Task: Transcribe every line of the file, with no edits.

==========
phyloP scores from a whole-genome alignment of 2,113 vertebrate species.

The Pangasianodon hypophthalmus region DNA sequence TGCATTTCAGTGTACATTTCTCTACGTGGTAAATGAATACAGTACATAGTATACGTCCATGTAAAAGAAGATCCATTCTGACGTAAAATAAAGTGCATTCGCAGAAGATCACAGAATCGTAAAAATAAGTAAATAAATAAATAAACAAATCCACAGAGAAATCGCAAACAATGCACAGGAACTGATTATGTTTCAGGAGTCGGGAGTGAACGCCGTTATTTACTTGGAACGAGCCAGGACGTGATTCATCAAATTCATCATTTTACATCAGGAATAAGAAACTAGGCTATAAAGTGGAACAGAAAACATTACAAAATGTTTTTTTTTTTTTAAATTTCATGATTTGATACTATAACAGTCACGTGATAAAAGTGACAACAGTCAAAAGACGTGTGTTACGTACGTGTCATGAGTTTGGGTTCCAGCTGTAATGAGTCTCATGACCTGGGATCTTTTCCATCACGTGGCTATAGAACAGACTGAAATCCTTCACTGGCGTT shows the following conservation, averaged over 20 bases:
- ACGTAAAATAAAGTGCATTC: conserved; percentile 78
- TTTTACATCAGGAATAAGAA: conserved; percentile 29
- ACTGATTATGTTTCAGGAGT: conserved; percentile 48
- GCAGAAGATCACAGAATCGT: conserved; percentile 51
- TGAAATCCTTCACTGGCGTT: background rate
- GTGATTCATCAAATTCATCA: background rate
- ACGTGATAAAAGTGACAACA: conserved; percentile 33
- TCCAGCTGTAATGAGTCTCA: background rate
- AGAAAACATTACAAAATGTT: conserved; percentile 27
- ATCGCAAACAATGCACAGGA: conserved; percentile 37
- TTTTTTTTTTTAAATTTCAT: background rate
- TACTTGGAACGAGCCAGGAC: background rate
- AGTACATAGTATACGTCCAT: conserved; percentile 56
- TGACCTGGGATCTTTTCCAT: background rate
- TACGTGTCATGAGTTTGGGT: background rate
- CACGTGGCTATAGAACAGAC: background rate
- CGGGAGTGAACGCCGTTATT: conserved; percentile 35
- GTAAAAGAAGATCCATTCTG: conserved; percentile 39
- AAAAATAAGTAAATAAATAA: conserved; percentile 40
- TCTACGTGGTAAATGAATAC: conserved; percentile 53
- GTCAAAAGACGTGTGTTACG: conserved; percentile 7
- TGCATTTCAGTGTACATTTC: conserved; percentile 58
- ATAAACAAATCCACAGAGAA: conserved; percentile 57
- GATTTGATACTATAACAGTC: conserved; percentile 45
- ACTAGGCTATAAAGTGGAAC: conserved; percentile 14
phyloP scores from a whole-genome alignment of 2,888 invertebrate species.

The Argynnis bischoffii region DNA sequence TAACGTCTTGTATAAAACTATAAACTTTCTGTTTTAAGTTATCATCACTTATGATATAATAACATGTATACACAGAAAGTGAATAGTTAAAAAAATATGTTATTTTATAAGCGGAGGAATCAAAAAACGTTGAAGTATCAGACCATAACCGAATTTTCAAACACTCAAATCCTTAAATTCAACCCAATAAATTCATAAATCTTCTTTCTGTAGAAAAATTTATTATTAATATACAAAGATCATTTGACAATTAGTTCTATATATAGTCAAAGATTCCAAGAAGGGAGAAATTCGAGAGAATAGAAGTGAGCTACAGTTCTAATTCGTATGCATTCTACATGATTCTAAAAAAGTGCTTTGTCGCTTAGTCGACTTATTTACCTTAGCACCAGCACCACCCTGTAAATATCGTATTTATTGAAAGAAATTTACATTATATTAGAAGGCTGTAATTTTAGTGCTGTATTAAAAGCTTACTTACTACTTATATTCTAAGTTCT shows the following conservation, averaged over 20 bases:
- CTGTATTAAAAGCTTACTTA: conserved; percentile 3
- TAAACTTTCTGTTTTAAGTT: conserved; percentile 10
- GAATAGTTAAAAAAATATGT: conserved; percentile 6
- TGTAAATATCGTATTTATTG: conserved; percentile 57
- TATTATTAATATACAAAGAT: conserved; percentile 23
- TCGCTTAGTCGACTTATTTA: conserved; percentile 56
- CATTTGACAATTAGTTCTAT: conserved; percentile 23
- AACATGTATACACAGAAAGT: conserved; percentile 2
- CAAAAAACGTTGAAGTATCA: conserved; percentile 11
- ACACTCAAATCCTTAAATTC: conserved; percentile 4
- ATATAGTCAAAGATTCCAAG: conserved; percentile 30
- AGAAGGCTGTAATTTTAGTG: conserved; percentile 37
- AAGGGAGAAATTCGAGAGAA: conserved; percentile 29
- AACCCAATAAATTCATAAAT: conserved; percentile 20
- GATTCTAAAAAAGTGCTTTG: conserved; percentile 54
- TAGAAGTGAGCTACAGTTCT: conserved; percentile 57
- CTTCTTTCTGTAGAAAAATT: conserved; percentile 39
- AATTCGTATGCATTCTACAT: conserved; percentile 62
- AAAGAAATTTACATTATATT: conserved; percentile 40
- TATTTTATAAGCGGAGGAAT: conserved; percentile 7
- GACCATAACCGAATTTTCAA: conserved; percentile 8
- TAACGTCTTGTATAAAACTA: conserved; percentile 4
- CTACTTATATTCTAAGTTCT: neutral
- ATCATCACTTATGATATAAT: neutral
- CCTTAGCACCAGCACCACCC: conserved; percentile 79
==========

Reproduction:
phyloP scores from a whole-genome alignment of 2,113 vertebrate species.

The Pangasianodon hypophthalmus region DNA sequence TGCATTTCAGTGTACATTTCTCTACGTGGTAAATGAATACAGTACATAGTATACGTCCATGTAAAAGAAGATCCATTCTGACGTAAAATAAAGTGCATTCGCAGAAGATCACAGAATCGTAAAAATAAGTAAATAAATAAATAAACAAATCCACAGAGAAATCGCAAACAATGCACAGGAACTGATTATGTTTCAGGAGTCGGGAGTGAACGCCGTTATTTACTTGGAACGAGCCAGGACGTGATTCATCAAATTCATCATTTTACATCAGGAATAAGAAACTAGGCTATAAAGTGGAACAGAAAACATTACAAAATGTTTTTTTTTTTTTAAATTTCATGATTTGATACTATAACAGTCACGTGATAAAAGTGACAACAGTCAAAAGACGTGTGTTACGTACGTGTCATGAGTTTGGGTTCCAGCTGTAATGAGTCTCATGACCTGGGATCTTTTCCATCACGTGGCTATAGAACAGACTGAAATCCTTCACTGGCGTT shows the following conservation, averaged over 20 bases:
- ACGTAAAATAAAGTGCATTC: conserved; percentile 78
- TTTTACATCAGGAATAAGAA: conserved; percentile 29
- ACTGATTATGTTTCAGGAGT: conserved; percentile 48
- GCAGAAGATCACAGAATCGT: conserved; percentile 51
- TGAAATCCTTCACTGGCGTT: background rate
- GTGATTCATCAAATTCATCA: background rate
- ACGTGATAAAAGTGACAACA: conserved; percentile 33
- TCCAGCTGTAATGAGTCTCA: background rate
- AGAAAACATTACAAAATGTT: conserved; percentile 27
- ATCGCAAACAATGCACAGGA: conserved; percentile 37
- TTTTTTTTTTTAAATTTCAT: background rate
- TACTTGGAACGAGCCAGGAC: background rate
- AGTACATAGTATACGTCCAT: conserved; percentile 56
- TGACCTGGGATCTTTTCCAT: background rate
- TACGTGTCATGAGTTTGGGT: background rate
- CACGTGGCTATAGAACAGAC: background rate
- CGGGAGTGAACGCCGTTATT: conserved; percentile 35
- GTAAAAGAAGATCCATTCTG: conserved; percentile 39
- AAAAATAAGTAAATAAATAA: conserved; percentile 40
- TCTACGTGGTAAATGAATAC: conserved; percentile 53
- GTCAAAAGACGTGTGTTACG: conserved; percentile 7
- TGCATTTCAGTGTACATTTC: conserved; percentile 58
- ATAAACAAATCCACAGAGAA: conserved; percentile 57
- GATTTGATACTATAACAGTC: conserved; percentile 45
- ACTAGGCTATAAAGTGGAAC: conserved; percentile 14
phyloP scores from a whole-genome alignment of 2,888 invertebrate species.

The Argynnis bischoffii region DNA sequence TAACGTCTTGTATAAAACTATAAACTTTCTGTTTTAAGTTATCATCACTTATGATATAATAACATGTATACACAGAAAGTGAATAGTTAAAAAAATATGTTATTTTATAAGCGGAGGAATCAAAAAACGTTGAAGTATCAGACCATAACCGAATTTTCAAACACTCAAATCCTTAAATTCAACCCAATAAATTCATAAATCTTCTTTCTGTAGAAAAATTTATTATTAATATACAAAGATCATTTGACAATTAGTTCTATATATAGTCAAAGATTCCAAGAAGGGAGAAATTCGAGAGAATAGAAGTGAGCTACAGTTCTAATTCGTATGCATTCTACATGATTCTAAAAAAGTGCTTTGTCGCTTAGTCGACTTATTTACCTTAGCACCAGCACCACCCTGTAAATATCGTATTTATTGAAAGAAATTTACATTATATTAGAAGGCTGTAATTTTAGTGCTGTATTAAAAGCTTACTTACTACTTATATTCTAAGTTCT shows the following conservation, averaged over 20 bases:
- CTGTATTAAAAGCTTACTTA: conserved; percentile 3
- TAAACTTTCTGTTTTAAGTT: conserved; percentile 10
- GAATAGTTAAAAAAATATGT: conserved; percentile 6
- TGTAAATATCGTATTTATTG: conserved; percentile 57
- TATTATTAATATACAAAGAT: conserved; percentile 23
- TCGCTTAGTCGACTTATTTA: conserved; percentile 56
- CATTTGACAATTAGTTCTAT: conserved; percentile 23
- AACATGTATACACAGAAAGT: conserved; percentile 2
- CAAAAAACGTTGAAGTATCA: conserved; percentile 11
- ACACTCAAATCCTTAAATTC: conserved; percentile 4
- ATATAGTCAAAGATTCCAAG: conserved; percentile 30
- AGAAGGCTGTAATTTTAGTG: conserved; percentile 37
- AAGGGAGAAATTCGAGAGAA: conserved; percentile 29
- AACCCAATAAATTCATAAAT: conserved; percentile 20
- GATTCTAAAAAAGTGCTTTG: conserved; percentile 54
- TAGAAGTGAGCTACAGTTCT: conserved; percentile 57
- CTTCTTTCTGTAGAAAAATT: conserved; percentile 39
- AATTCGTATGCATTCTACAT: conserved; percentile 62
- AAAGAAATTTACATTATATT: conserved; percentile 40
- TATTTTATAAGCGGAGGAAT: conserved; percentile 7
- GACCATAACCGAATTTTCAA: conserved; percentile 8
- TAACGTCTTGTATAAAACTA: conserved; percentile 4
- CTACTTATATTCTAAGTTCT: neutral
- ATCATCACTTATGATATAAT: neutral
- CCTTAGCACCAGCACCACCC: conserved; percentile 79